In addition, I am in the minority of people I have talked to in recent days on this subject that thinks that Houston would be an excellent destination for hockey as well. The city is much more diverse than many Americans realize and they have passionate sports fans and many transplanted people from around the entire country that now call Houston home that would fuel the appetite for the game.

It remains to be seen what happens with the Coyotes, the Houston bid for a hockey team, and if Quebec will finally get a seat back at the league table. However, what we do know is that Seattle will be joining the league to play in a state-of-the-art renovated Key Arena in the center of that great American city. The league took a bold step forward with Seattle and hockey in North America will be the beneficiary of those efforts.

(some background courtesy of ESPN, NBC Sports)

NHL Expansion To Seattle Looks Inevitable

The recent news that the Seattle ownership group has filed an application with the NHL for an official expansion bid and included a $10 million deposit has been at the top of the news surrounding hockey in the past week.

The group can now begin a season ticket sales drive (begins March 1st) in a similar process to how the NHL proceeded with the Las Vegas expansion bid a couple of years ago. The ticket sales results will then be submitted to the league office so they can more adequately gauge the level of interest in the sport in the Seattle market.

The major sports media outlets as well as the local Seattle media are all essentially positioning the Seattle NHL expansion bid as a “done deal”. In my research I found one article that acknowledges that the process has some hurdles that should potentially temper the expectations for a future hockey team in Seattle.

Conversely, the fact that the NHL has coveted the Seattle market is among the worst kept secrets in the sports business news for a couple of years now. The league would benefit greatly from the geographic location, TV market/media market size, the natural regional rivalry with the Vancouver Canucks, and the noted passion of the fans of that city for their sports teams.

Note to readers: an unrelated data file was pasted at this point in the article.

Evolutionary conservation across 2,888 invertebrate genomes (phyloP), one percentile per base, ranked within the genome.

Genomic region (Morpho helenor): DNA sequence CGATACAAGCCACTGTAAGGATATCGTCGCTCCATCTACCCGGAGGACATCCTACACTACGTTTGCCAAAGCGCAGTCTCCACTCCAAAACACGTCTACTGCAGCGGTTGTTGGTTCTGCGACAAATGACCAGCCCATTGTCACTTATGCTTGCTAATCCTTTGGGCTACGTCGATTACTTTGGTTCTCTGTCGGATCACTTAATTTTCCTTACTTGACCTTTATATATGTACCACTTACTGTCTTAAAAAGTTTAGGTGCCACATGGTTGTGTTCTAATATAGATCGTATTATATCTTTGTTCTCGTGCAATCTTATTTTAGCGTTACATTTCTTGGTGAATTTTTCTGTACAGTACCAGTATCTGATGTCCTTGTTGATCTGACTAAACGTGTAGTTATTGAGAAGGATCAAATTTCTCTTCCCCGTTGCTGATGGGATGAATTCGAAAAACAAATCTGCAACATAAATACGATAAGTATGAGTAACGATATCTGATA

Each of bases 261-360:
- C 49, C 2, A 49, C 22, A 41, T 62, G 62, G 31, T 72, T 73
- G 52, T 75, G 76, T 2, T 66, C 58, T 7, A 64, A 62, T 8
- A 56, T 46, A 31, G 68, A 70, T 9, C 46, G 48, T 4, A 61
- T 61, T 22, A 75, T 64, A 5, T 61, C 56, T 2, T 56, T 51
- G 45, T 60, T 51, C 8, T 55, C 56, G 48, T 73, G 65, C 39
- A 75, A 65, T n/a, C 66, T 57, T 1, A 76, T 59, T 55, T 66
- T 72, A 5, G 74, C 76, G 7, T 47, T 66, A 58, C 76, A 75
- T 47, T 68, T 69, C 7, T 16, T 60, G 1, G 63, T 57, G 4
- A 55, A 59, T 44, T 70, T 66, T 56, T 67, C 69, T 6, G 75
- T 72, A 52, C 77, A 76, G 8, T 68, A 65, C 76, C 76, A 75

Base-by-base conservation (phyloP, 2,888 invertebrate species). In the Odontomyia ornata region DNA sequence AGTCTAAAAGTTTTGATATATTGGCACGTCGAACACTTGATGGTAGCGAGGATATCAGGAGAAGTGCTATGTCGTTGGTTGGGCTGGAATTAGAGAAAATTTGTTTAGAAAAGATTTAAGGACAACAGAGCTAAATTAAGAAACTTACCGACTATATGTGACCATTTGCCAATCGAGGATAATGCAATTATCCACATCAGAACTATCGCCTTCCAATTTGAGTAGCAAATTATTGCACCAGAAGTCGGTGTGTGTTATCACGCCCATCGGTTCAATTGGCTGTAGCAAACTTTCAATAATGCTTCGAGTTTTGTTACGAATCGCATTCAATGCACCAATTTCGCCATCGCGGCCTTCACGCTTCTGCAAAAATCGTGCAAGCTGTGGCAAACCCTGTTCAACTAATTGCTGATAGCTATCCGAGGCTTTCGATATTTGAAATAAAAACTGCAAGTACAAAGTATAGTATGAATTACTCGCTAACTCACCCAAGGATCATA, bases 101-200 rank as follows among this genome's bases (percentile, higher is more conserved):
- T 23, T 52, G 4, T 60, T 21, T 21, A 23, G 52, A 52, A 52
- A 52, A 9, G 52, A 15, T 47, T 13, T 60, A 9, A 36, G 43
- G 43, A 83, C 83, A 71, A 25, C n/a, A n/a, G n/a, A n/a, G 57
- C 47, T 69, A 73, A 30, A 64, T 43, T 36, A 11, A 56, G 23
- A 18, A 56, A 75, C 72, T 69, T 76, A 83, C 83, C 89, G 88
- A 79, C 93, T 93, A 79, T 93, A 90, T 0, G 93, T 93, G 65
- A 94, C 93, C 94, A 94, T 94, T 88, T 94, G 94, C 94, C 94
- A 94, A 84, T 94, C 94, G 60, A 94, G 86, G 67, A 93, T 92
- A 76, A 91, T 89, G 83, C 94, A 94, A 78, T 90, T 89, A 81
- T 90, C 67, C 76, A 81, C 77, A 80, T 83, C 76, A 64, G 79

In fact, there are some within the sports media and sports business experts that maintain that Seattle would have been awarded an expansion franchise with Las Vegas in that last expansion cycle. Seattle did not submit a bid because they did not have an agreement on an adequate arena that was up to NHL standards.

The lack of a modern sports arena has derailed the progress of Seattle gaining an NHL or NBA franchise to replace the departed and beloved Supersonics for several years. The arena issue was the reason why the NBA bolted the city about ten years ago and it has taken all of that time to get a comprehensive plan put into action.

My earlier piece on the Seattle arena renovation of the Key Arena at Seattle Center provides the context of the details of the deal that will provide the city with a state of the art arena by 2020 or 2021. That is the earliest we can expect a hockey team to start playing in the Emerald City.

The potential approval of Seattle’s bid fixes the West-East conference imbalance the NHL has been dealing with for several years. The league would have sixteen teams in each conference, and the scheduling would be much smoother, and travel would be improved for the players as well.

The successful bid for Seattle does present some questions regarding the other cities that have been in the mix for an expansion team such as Portland, Houston, and Quebec City. Those cities are now potentially on the outside looking in, with regard to an expansion team because it is unlikely that the league will expand again beyond the 32 member franchises it will have given Seattle is successful with their bid.

The most likely logistical solution for at least two of those three cities would be to gain a team via relocation. The current situations for two or three current NHL franchises are tenuous at best at this point and that could provide the ability for one or more of those hopeful cities to gain “a seat at the table”.

The Calgary Flames, the Arizona Coyotes, and some feel the Florida Panthers all have some instability in their current markets. The relocation of an NHL team is certainly a long shot because the league prefers to keep teams in their markets unless a move is absolutely the last resort left to pursue. In fact, there are some within the hockey media that maintain that having Houston and Quebec City out there as possible alternative markets is exactly what the league office wants because it provides them leverage with the current markets in getting a favorable deal.

The league could “strong arm” a city like Calgary or Phoenix into a real estate deal with a publicly subsidy for a new hockey arena in terms that blatantly benefit the NHL because they can threaten the relocation of the team to Houston or Quebec. Those two markets, Calgary and Arizona, have been a total debacle for a while. It is becoming a major problem for the league that those cities are in limbo, and the exertion of pressure with regard to relocation is one of the few cards that the respective ownership groups of the Flames and Coyotes have left to play.